You guys are definitely one of the bigger bands in Melbourne. So, you’d say having a lot of people around actually helps the creative process?

In saying that, there’s only myself, Ella (Thompson) and Jarrad (Brown) who work on the core of the song and once the core of the song is down, everyone sprinkles their own… flavour. It’s very much a collaborative process, but because we’ve been friends for so long, we have a bit of a working relationship and it’s just pretty fluid.

You mentioned having guests on the album too. Who are some of your more favourite guests you guys have had?

With this album, we’ve got a few friends. The guys from Cub Sport playing on a song: those guys are absolute angels from Brisbane, incredibly nice, incredibly talented. We were touring with them with Saskwatch and managed to get them in town to do the song. Crepes, Tim Karmouche: he’s amazing, been a fan of his for years playing with Hollow Everdaze, and now he’s started a new band with Crepes. It’s great, so good, love his voice and his writing. And then the last guest was Joe Neptune which is actually one of Jarrad’s bands, a collaboration with his friend Nick (Vorrath), and they just write really nice folk pop songs. In this case, it was a bit more of a funk latin jam.

Dorsal Fins definitely seems like one of the more collaborative bands in the scene. Not only are you guys collaborating with each other, but with a lot of guests as well. Was it something you wanted to experiment more with in Dorsal Fins?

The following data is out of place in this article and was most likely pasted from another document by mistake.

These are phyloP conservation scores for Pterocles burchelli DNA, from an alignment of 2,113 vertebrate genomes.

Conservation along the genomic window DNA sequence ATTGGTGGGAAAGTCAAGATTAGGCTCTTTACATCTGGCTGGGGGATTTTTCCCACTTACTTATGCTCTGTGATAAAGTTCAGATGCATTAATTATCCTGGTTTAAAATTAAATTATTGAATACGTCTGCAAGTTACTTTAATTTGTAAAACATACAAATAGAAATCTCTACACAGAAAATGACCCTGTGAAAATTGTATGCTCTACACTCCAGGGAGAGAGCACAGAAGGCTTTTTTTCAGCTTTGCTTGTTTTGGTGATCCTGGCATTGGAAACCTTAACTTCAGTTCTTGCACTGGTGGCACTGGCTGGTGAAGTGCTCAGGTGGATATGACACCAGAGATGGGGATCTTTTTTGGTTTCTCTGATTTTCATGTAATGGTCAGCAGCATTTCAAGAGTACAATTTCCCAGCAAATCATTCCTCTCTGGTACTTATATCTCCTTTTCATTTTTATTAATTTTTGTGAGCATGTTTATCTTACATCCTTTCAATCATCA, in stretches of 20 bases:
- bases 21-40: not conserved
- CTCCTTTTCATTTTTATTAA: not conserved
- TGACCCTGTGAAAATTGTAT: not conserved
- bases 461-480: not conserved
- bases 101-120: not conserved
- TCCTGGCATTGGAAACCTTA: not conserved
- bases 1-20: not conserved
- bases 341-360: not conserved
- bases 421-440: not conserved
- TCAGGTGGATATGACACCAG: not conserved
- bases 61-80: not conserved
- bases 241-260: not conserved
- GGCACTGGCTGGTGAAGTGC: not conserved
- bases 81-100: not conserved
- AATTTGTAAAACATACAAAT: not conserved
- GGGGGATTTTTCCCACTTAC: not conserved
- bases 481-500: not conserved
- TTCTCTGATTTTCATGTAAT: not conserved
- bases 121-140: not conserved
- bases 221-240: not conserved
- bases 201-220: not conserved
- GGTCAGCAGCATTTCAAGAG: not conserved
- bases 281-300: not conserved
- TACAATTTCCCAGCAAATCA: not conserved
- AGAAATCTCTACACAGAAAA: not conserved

Yeah, definitely. With other bands, with Saskwatch, I write most of the songs myself and then bring it to the band, and after you do an album or two, you’re like, “aw, that’s cool…” and want to try something different. It’s great to work with my friends who are my favourite musicians, singers, and writers. It really makes everything a bit more interesting and exciting.

You guys are renowned for your energetic and loud performances. Is there anything in particular that makes a Dorsal Fins live show?

I guess the size of the band is the thing about the live show. But I’d say we just try and keep that spontaneous atmosphere pretty present. Have a bit of structure to the show but keeping it a little bit open. There are quite a few sections where it’s not really arranged or anything, open to where it can go. Because we’re friends and we play together often, you can make those decisions as you go. It’s probably the most fluid live band experience I’ve been a part of.

Do you ever feel like you’re treated more like a live band than a band with the music to back it up? Treated more like an entertainer rather than a musician?

Yeah, I guess there is a little bit of that, but it’s a compliment to the live shows, which is great. But obviously you try and make the best album that you can, in the time that you can, with the resources you can. It used to worry us, back in the day, but as long as people are enjoying what you do, it doesn’t really matter, and as long as you’re having fun, it’s awesome.

Where do you hope the band goes in the future, in terms of direction and achievements as musicians?

It’s hard to tell. With the difference between the first and second album, we wanted a bit more consideration in the flow of the album and not having every song sound like a different band. This time I think we got a bit closer. Hopefully, it’ll change again on the next one. The best part about it is we keep it pretty spontaneous, you don’t know where you’re going to end up, so it’s pretty exciting as well. I also just want to keep building on what we’ve managed to do with the live show this year. It’s quite a lot of people to cart around Australia. It’s hard to make it work, but it’s very rewarding as well.

Catalyst has been the student publication of RMIT University since 1944. We may be older than your parents but we’re still going strong!